Free to Become is dedicated to providing a program that supports children's learning, development, health, and well-being. We are guided by the Child Care and Early Years Act and our curriculum is based the Ministry of Education's document How Does Learning Happen? Ontario's Pedagogy for the Early Years. How Does Learning Happen is the province's framework for providing supportive and enriching child care programs and is based on current research in early childhood development.
The document recognizes that learning and development are supported by strong relationships between children, families, educators, and their environments. Children are competent, capable of complex thinking, curious and rich in potential. Families, and educators are competent, capable, curious, and rich in experience.
The following four foundations are the basis of rich learning environments that provide children with the opportunities they need to reach their full potential in all areas of development.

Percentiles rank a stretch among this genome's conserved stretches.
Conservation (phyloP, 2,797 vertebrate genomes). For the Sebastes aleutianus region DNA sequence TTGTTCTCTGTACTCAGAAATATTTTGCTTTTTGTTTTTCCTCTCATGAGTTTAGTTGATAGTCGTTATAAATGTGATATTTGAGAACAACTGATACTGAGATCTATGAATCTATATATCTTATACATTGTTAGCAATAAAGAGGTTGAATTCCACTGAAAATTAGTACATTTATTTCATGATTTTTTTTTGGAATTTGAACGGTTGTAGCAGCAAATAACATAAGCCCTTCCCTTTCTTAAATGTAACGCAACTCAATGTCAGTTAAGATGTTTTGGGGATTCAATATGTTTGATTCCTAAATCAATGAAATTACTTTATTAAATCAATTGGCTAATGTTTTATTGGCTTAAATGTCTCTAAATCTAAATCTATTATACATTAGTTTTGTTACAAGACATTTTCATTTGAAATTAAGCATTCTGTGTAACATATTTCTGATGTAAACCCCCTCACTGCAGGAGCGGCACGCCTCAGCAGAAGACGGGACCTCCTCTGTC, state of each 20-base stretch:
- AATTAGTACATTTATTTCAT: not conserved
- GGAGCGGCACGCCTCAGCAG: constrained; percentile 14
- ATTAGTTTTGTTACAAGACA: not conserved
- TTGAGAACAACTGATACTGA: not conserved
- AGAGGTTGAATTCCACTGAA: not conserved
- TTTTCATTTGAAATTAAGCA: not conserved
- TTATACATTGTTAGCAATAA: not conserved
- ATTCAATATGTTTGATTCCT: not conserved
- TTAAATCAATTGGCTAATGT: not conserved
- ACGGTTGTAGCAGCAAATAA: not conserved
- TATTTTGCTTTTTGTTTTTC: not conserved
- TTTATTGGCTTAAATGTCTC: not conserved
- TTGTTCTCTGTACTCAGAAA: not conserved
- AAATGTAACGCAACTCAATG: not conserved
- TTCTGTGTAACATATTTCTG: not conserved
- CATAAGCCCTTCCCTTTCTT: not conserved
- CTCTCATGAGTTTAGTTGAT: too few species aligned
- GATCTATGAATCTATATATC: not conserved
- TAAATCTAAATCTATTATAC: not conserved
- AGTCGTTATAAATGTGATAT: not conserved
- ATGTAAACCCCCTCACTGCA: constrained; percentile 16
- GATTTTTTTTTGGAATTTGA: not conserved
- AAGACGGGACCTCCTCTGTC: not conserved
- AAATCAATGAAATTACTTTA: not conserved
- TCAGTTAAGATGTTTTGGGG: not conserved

Belonging refers to a sense of connectedness to others, an individual's experiences of being valued, of forming relationships with others and making contributions as part of a group, a community, the natural world.
Well-being addresses the importance of physical and mental health and wellness. It incorporates capacities such as self-care, sense of self, and self-regulation skills.
Engagement suggests a state of being involved and focused. When children are able to explore the world around them with their natural curiosity and exuberance, they are fully engaged. Through this type of play and inquiry, they develop skills such as problem solving, creative thinking, and innovating, which are essential for learning and success in school and beyond.
Expression or communication (to be heard, as well as to listen) may take many different forms. Through their bodies, words, and the use of materials, children develop capacities for increasingly complex communication. Opportunities to explore materials support creativity, problem solving, and mathematical behaviours. Language-rich environments support growing communication skills, which are foundational for literacy.